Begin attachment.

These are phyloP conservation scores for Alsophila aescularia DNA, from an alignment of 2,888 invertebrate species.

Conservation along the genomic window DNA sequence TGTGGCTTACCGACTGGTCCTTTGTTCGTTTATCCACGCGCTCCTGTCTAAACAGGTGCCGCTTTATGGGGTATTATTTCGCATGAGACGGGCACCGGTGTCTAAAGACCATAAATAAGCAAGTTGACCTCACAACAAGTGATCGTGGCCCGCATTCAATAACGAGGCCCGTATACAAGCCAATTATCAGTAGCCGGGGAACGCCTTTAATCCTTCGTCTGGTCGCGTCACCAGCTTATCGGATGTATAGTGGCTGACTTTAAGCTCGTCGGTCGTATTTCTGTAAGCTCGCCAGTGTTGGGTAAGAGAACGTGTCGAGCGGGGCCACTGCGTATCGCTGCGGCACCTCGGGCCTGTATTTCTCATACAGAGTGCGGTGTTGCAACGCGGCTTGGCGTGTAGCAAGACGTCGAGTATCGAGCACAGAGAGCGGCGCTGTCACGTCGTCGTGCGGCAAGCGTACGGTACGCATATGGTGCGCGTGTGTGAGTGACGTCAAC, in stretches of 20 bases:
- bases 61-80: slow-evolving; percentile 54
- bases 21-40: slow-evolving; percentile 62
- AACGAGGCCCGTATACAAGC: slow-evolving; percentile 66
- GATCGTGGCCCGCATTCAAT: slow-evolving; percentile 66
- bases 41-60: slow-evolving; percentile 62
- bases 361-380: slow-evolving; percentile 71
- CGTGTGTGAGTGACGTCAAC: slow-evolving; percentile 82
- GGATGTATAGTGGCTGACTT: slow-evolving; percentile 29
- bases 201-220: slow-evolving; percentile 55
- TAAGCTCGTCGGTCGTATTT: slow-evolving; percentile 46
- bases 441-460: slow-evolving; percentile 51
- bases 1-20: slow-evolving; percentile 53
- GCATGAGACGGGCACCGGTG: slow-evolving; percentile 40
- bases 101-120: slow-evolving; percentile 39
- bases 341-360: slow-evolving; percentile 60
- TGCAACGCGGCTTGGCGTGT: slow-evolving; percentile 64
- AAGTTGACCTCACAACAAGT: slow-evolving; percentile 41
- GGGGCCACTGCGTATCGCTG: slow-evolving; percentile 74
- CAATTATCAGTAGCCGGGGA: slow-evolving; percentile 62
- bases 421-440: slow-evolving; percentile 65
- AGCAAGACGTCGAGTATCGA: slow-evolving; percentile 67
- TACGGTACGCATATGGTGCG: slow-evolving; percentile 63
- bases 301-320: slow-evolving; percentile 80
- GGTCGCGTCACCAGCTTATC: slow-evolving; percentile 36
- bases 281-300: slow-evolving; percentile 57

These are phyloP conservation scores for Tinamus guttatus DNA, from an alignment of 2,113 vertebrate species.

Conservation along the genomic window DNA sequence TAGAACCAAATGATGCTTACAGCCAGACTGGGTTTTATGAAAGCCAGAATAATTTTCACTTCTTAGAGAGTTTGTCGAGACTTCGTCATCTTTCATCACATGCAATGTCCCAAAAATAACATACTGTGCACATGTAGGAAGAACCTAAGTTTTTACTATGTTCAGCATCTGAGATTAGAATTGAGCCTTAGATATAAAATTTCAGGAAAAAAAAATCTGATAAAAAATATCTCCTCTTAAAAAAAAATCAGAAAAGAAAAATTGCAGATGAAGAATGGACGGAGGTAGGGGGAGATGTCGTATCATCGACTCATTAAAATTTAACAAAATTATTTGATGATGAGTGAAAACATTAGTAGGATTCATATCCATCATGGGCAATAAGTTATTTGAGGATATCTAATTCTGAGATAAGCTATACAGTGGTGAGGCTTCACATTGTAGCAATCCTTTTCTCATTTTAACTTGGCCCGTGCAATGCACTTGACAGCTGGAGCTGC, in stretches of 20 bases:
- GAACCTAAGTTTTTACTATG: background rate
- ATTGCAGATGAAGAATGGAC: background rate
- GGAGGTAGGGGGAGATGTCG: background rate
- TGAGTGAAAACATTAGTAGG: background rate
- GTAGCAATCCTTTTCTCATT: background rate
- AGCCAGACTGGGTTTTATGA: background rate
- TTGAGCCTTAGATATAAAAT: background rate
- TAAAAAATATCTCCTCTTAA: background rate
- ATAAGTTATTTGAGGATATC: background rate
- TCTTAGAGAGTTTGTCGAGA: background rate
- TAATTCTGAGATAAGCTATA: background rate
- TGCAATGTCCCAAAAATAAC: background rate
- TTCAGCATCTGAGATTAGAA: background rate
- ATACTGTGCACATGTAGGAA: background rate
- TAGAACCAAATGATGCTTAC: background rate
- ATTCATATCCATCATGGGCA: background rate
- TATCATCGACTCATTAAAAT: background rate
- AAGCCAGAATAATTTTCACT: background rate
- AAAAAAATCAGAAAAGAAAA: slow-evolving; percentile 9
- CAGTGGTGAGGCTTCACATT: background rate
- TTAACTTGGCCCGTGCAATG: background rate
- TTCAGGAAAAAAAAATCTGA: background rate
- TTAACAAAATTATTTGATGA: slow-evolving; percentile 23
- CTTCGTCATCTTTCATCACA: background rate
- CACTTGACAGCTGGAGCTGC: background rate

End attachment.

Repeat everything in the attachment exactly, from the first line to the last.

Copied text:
These are phyloP conservation scores for Alsophila aescularia DNA, from an alignment of 2,888 invertebrate species.

Conservation along the genomic window DNA sequence TGTGGCTTACCGACTGGTCCTTTGTTCGTTTATCCACGCGCTCCTGTCTAAACAGGTGCCGCTTTATGGGGTATTATTTCGCATGAGACGGGCACCGGTGTCTAAAGACCATAAATAAGCAAGTTGACCTCACAACAAGTGATCGTGGCCCGCATTCAATAACGAGGCCCGTATACAAGCCAATTATCAGTAGCCGGGGAACGCCTTTAATCCTTCGTCTGGTCGCGTCACCAGCTTATCGGATGTATAGTGGCTGACTTTAAGCTCGTCGGTCGTATTTCTGTAAGCTCGCCAGTGTTGGGTAAGAGAACGTGTCGAGCGGGGCCACTGCGTATCGCTGCGGCACCTCGGGCCTGTATTTCTCATACAGAGTGCGGTGTTGCAACGCGGCTTGGCGTGTAGCAAGACGTCGAGTATCGAGCACAGAGAGCGGCGCTGTCACGTCGTCGTGCGGCAAGCGTACGGTACGCATATGGTGCGCGTGTGTGAGTGACGTCAAC, in stretches of 20 bases:
- bases 61-80: slow-evolving; percentile 54
- bases 21-40: slow-evolving; percentile 62
- AACGAGGCCCGTATACAAGC: slow-evolving; percentile 66
- GATCGTGGCCCGCATTCAAT: slow-evolving; percentile 66
- bases 41-60: slow-evolving; percentile 62
- bases 361-380: slow-evolving; percentile 71
- CGTGTGTGAGTGACGTCAAC: slow-evolving; percentile 82
- GGATGTATAGTGGCTGACTT: slow-evolving; percentile 29
- bases 201-220: slow-evolving; percentile 55
- TAAGCTCGTCGGTCGTATTT: slow-evolving; percentile 46
- bases 441-460: slow-evolving; percentile 51
- bases 1-20: slow-evolving; percentile 53
- GCATGAGACGGGCACCGGTG: slow-evolving; percentile 40
- bases 101-120: slow-evolving; percentile 39
- bases 341-360: slow-evolving; percentile 60
- TGCAACGCGGCTTGGCGTGT: slow-evolving; percentile 64
- AAGTTGACCTCACAACAAGT: slow-evolving; percentile 41
- GGGGCCACTGCGTATCGCTG: slow-evolving; percentile 74
- CAATTATCAGTAGCCGGGGA: slow-evolving; percentile 62
- bases 421-440: slow-evolving; percentile 65
- AGCAAGACGTCGAGTATCGA: slow-evolving; percentile 67
- TACGGTACGCATATGGTGCG: slow-evolving; percentile 63
- bases 301-320: slow-evolving; percentile 80
- GGTCGCGTCACCAGCTTATC: slow-evolving; percentile 36
- bases 281-300: slow-evolving; percentile 57

These are phyloP conservation scores for Tinamus guttatus DNA, from an alignment of 2,113 vertebrate species.

Conservation along the genomic window DNA sequence TAGAACCAAATGATGCTTACAGCCAGACTGGGTTTTATGAAAGCCAGAATAATTTTCACTTCTTAGAGAGTTTGTCGAGACTTCGTCATCTTTCATCACATGCAATGTCCCAAAAATAACATACTGTGCACATGTAGGAAGAACCTAAGTTTTTACTATGTTCAGCATCTGAGATTAGAATTGAGCCTTAGATATAAAATTTCAGGAAAAAAAAATCTGATAAAAAATATCTCCTCTTAAAAAAAAATCAGAAAAGAAAAATTGCAGATGAAGAATGGACGGAGGTAGGGGGAGATGTCGTATCATCGACTCATTAAAATTTAACAAAATTATTTGATGATGAGTGAAAACATTAGTAGGATTCATATCCATCATGGGCAATAAGTTATTTGAGGATATCTAATTCTGAGATAAGCTATACAGTGGTGAGGCTTCACATTGTAGCAATCCTTTTCTCATTTTAACTTGGCCCGTGCAATGCACTTGACAGCTGGAGCTGC, in stretches of 20 bases:
- GAACCTAAGTTTTTACTATG: background rate
- ATTGCAGATGAAGAATGGAC: background rate
- GGAGGTAGGGGGAGATGTCG: background rate
- TGAGTGAAAACATTAGTAGG: background rate
- GTAGCAATCCTTTTCTCATT: background rate
- AGCCAGACTGGGTTTTATGA: background rate
- TTGAGCCTTAGATATAAAAT: background rate
- TAAAAAATATCTCCTCTTAA: background rate
- ATAAGTTATTTGAGGATATC: background rate
- TCTTAGAGAGTTTGTCGAGA: background rate
- TAATTCTGAGATAAGCTATA: background rate
- TGCAATGTCCCAAAAATAAC: background rate
- TTCAGCATCTGAGATTAGAA: background rate
- ATACTGTGCACATGTAGGAA: background rate
- TAGAACCAAATGATGCTTAC: background rate
- ATTCATATCCATCATGGGCA: background rate
- TATCATCGACTCATTAAAAT: background rate
- AAGCCAGAATAATTTTCACT: background rate
- AAAAAAATCAGAAAAGAAAA: slow-evolving; percentile 9
- CAGTGGTGAGGCTTCACATT: background rate
- TTAACTTGGCCCGTGCAATG: background rate
- TTCAGGAAAAAAAAATCTGA: background rate
- TTAACAAAATTATTTGATGA: slow-evolving; percentile 23
- CTTCGTCATCTTTCATCACA: background rate
- CACTTGACAGCTGGAGCTGC: background rate